No president wants to replicate the experience of Jerry Ford watching images of the last desperate helicopters taking off from the American embassy in Saigon as North Vietnamese troops battered down the gates.

Flake Brushes off Trump’s Criticism as President Lands in His Backyard
Trump often critical of Arizona senator, who faces tough re-election challenge from both sides

en. Jeff Flake, R-Ariz., is trying not to sweat President Donald Trump's criticisms of him. (Tom Williams/CQ Roll Call file photo)

Despite Donald Trump’s disparaging comments about him, Arizona Sen. Jeff Flake said he isn’t sweating the president’s visit to Phoenix on Tuesday. 

“I don’t worry about it at all,” Flake said at an event Monday in the Phoenix suburbs, the Los Angeles Times reported.

Judge Gives Gianforte Until Sept. 15 to Have Mugshot Taken
Democrats can’t wait to see it

Rep. Greg Gianforte, R-Mont., pled guilty to assaulting a reporter on the eve of his special election win. (Tom Williams/CQ Roll Call file photo)

A judge ordered that Montana Rep. Greg Gianforte be fingerprinted and photographed by Sept. 15 in relation to his assault of a journalist earlier this year.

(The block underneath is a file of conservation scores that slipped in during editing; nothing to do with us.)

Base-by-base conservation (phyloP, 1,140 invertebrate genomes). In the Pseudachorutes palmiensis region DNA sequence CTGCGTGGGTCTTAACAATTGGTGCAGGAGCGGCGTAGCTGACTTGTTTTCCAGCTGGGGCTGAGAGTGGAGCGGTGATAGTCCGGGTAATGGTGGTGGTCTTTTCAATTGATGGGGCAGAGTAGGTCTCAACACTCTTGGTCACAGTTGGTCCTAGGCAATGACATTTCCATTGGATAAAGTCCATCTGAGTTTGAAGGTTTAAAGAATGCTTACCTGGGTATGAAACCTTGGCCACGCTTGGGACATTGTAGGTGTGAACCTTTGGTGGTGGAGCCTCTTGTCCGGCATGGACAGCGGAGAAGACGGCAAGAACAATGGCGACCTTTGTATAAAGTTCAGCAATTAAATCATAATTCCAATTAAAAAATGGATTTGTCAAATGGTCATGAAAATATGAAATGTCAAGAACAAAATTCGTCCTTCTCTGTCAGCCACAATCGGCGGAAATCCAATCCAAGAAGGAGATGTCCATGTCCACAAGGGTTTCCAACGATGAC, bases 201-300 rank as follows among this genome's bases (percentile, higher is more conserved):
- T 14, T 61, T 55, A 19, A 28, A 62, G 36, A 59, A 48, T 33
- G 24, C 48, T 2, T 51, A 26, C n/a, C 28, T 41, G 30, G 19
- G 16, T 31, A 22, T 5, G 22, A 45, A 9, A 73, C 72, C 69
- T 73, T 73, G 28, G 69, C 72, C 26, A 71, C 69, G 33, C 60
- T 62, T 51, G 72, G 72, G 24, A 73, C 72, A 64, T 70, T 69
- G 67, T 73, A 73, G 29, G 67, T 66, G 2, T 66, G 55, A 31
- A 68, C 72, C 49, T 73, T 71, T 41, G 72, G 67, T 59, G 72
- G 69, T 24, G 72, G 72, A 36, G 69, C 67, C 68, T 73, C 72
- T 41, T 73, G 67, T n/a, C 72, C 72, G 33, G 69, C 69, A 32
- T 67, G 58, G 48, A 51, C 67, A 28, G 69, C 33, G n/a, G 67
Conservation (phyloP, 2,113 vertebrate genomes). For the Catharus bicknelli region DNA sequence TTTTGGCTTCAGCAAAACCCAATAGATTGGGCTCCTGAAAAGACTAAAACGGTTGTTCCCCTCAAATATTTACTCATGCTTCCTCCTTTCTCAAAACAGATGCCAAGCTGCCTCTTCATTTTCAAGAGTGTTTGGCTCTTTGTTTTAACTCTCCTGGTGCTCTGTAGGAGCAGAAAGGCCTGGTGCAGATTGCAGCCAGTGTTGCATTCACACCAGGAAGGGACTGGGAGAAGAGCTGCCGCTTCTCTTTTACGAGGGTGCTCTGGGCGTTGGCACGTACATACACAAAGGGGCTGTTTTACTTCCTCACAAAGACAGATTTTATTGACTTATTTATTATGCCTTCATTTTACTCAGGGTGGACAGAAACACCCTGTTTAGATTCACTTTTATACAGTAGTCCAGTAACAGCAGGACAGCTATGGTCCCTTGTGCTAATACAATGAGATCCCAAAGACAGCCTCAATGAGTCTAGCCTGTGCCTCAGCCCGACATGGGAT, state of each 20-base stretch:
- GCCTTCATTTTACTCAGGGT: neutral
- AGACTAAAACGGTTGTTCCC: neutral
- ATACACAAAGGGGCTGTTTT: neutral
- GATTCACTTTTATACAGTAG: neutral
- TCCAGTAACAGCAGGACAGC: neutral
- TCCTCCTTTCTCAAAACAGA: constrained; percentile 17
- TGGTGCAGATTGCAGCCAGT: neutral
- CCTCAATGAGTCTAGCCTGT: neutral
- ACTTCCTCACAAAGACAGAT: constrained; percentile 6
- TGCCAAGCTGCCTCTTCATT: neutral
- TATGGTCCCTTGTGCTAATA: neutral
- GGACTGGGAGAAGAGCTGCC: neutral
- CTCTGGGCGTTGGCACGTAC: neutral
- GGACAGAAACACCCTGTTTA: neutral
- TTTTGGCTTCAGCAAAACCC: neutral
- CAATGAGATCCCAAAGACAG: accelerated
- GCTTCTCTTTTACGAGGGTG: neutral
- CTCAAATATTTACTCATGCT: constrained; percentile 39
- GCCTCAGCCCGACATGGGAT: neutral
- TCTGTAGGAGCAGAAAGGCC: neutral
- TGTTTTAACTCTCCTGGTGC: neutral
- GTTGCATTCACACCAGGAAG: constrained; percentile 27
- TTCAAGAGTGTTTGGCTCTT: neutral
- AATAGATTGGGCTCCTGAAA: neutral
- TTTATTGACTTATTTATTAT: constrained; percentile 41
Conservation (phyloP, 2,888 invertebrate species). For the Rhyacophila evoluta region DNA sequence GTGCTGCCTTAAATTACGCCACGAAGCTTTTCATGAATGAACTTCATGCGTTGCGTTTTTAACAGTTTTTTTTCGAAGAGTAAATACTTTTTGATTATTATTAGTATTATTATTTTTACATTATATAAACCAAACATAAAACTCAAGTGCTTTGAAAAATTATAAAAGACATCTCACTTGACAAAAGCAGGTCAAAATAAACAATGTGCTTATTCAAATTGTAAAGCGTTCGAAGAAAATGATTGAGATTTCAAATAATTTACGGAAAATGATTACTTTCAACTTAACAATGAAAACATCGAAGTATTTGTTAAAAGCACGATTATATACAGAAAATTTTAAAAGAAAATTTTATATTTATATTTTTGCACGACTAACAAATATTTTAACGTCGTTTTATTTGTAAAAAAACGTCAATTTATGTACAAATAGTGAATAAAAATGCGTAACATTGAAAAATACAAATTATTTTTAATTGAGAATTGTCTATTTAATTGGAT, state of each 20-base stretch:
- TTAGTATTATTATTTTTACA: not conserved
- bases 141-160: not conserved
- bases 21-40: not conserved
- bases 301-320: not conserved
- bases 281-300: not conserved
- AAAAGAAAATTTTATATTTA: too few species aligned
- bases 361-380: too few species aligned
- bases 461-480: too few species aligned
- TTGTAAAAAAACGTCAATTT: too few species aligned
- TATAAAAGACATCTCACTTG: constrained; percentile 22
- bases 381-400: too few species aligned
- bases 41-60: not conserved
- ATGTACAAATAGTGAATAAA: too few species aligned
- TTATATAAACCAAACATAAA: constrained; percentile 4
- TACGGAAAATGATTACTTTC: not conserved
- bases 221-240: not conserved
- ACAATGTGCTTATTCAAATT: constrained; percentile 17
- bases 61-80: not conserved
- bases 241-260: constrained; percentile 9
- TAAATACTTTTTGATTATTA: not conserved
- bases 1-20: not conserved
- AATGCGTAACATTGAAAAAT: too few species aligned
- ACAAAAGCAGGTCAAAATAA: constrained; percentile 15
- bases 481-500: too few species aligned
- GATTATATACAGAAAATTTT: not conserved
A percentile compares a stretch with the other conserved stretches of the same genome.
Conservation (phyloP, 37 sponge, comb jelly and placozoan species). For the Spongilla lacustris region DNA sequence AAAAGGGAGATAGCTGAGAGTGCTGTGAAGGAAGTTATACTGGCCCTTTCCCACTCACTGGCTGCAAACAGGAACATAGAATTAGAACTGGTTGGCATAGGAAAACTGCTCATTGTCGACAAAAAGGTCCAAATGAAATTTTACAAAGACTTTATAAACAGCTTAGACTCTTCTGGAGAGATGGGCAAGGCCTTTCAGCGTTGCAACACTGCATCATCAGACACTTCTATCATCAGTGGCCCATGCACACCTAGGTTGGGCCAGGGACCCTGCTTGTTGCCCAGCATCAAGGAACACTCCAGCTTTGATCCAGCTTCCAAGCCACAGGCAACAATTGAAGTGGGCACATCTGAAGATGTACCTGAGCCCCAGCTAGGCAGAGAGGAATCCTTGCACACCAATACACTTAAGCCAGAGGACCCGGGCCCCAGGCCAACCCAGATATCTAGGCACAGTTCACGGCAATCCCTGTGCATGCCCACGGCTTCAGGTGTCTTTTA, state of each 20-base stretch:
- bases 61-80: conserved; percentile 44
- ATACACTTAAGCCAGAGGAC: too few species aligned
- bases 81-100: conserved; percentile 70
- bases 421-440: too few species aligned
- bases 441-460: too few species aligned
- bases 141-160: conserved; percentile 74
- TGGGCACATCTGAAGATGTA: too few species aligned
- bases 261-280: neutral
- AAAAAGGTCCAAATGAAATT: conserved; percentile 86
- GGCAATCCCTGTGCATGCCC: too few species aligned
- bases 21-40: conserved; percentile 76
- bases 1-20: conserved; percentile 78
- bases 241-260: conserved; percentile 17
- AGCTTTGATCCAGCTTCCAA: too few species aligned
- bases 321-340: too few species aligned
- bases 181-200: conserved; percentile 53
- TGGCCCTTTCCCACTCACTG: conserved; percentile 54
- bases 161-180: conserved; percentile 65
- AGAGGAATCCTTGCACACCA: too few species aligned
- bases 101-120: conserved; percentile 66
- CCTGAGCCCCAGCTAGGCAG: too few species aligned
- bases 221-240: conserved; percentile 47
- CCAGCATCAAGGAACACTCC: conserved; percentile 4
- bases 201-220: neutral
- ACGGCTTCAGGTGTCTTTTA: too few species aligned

Judge Rick West ordered that the Republican report to a jail in Bozeman to be booked for his assault charge, The Associated Press reported.

Analysis: Why Recent Tax Overhaul Efforts Failed and This One May, Too
Republicans taking tax message on the road this week without details

House Ways and Means Chairman Dave Camp, second from right, and Senate Finance Chairman Max Baucus, third from right, speak with executives at an appliance store in Lawrence, N.J., during a stop on their 2013 tour to promote their tax overhaul effort. (Bill Clark/CQ Roll Call File Photo)

The last time Republican tax writers unveiled legislation for overhauling the tax code, it elicited this telling response from the speaker of the House: “Blah, blah, blah, blah.”

It was Feb. 26, 2014, and the House Ways and Means Committee had just unveiled a tax overhaul discussion draft, with full legislative text and both dynamic and static scores from the Congressional Budget Office.

Campaigns Aren’t Equipped to Vet Donors
Contributions from white supremacists have slipped through in the past

Texas Sen. Ted Cruz’s presidential campaign donated to charity money it received from a white supremacist leader in 2015. (Tom Williams/CQ Roll Call File Photo)

As the past week has reaffirmed, most congressional candidates don’t want to be associated with white supremacists.